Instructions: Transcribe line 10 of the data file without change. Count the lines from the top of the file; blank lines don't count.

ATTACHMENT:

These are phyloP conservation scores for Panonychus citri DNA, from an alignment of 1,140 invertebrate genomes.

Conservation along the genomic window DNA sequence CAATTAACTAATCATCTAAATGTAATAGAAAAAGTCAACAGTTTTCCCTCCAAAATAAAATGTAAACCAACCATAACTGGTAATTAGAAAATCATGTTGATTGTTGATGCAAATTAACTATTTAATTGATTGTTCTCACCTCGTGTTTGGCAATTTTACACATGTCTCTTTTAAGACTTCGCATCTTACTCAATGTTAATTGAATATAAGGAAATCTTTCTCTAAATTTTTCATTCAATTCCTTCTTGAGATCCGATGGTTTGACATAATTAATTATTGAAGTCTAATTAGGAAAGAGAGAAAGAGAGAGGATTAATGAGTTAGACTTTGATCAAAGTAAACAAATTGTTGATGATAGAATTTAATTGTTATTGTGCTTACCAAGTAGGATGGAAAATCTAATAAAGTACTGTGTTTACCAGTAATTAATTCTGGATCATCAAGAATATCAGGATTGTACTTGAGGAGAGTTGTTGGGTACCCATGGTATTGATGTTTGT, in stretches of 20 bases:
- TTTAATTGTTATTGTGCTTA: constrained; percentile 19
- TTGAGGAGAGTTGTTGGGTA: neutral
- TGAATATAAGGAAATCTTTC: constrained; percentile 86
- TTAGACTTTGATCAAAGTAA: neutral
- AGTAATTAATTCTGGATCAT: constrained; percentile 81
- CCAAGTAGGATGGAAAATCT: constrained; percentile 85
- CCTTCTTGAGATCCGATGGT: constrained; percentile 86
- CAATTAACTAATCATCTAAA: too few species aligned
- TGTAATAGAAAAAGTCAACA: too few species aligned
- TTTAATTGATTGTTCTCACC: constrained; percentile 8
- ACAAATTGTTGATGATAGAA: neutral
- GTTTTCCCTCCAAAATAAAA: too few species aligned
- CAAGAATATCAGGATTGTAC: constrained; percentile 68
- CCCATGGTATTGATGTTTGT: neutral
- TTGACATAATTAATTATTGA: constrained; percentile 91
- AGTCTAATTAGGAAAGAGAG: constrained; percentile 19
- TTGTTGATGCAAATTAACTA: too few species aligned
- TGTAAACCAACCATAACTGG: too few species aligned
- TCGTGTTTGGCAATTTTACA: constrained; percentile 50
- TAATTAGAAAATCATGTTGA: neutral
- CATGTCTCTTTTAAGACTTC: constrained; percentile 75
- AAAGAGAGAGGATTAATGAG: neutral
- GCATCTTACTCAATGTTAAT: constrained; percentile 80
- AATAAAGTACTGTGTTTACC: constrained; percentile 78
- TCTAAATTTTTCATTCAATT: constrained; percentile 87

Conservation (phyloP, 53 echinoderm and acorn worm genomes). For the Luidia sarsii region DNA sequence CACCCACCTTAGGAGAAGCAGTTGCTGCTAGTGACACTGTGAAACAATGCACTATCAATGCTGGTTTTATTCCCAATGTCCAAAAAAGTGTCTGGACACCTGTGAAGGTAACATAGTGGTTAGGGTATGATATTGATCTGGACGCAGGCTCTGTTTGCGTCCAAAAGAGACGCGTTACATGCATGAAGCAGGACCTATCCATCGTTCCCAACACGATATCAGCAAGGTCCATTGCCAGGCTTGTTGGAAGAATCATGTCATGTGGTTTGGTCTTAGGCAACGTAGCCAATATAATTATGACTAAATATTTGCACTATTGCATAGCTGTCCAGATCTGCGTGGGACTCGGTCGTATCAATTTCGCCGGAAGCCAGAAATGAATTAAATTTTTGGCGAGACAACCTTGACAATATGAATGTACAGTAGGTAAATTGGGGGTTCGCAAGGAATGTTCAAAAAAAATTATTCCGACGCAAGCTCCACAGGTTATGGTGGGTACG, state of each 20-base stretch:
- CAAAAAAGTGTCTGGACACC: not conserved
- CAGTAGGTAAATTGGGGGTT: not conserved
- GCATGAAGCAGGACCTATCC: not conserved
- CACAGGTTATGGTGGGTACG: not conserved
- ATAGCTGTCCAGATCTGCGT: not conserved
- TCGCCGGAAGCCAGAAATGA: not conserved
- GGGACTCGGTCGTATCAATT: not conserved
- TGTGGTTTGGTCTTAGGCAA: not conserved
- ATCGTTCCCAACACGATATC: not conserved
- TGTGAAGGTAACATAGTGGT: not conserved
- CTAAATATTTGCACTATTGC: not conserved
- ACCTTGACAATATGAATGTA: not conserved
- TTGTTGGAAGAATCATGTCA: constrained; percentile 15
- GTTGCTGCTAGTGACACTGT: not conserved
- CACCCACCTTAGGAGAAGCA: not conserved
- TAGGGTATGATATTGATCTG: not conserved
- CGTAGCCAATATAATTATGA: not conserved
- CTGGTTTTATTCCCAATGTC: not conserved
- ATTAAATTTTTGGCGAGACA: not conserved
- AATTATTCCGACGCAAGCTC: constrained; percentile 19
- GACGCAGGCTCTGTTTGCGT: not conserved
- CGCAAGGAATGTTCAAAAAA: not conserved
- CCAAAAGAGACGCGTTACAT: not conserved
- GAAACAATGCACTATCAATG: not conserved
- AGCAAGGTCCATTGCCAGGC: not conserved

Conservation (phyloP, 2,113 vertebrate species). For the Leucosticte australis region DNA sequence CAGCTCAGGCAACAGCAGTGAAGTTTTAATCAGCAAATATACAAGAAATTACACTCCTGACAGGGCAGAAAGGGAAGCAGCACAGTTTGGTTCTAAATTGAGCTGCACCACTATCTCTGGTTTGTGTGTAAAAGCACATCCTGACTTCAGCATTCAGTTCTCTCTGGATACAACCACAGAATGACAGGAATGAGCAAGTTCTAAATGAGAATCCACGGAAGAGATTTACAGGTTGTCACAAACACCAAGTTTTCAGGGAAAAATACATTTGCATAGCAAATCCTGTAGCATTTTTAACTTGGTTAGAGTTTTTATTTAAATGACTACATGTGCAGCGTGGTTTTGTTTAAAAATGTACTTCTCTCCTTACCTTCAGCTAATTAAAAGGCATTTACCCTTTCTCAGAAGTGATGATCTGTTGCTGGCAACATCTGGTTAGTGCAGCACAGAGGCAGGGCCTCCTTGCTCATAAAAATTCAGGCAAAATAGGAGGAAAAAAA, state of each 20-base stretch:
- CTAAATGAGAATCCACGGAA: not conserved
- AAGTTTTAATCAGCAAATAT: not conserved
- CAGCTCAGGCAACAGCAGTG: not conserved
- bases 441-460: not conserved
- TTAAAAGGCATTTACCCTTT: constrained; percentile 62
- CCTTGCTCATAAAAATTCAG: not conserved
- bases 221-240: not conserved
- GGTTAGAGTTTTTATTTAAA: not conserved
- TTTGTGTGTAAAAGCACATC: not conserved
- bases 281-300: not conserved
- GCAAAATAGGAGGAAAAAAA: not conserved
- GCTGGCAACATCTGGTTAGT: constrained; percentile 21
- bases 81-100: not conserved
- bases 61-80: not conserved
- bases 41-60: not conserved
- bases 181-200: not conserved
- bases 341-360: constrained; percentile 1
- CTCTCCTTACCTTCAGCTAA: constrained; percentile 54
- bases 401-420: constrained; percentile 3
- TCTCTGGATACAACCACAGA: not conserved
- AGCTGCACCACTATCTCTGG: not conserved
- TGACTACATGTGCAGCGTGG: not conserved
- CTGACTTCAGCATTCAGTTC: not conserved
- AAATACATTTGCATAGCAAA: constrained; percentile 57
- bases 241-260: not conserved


- CAATTAACTAATCATCTAAA: too few species aligned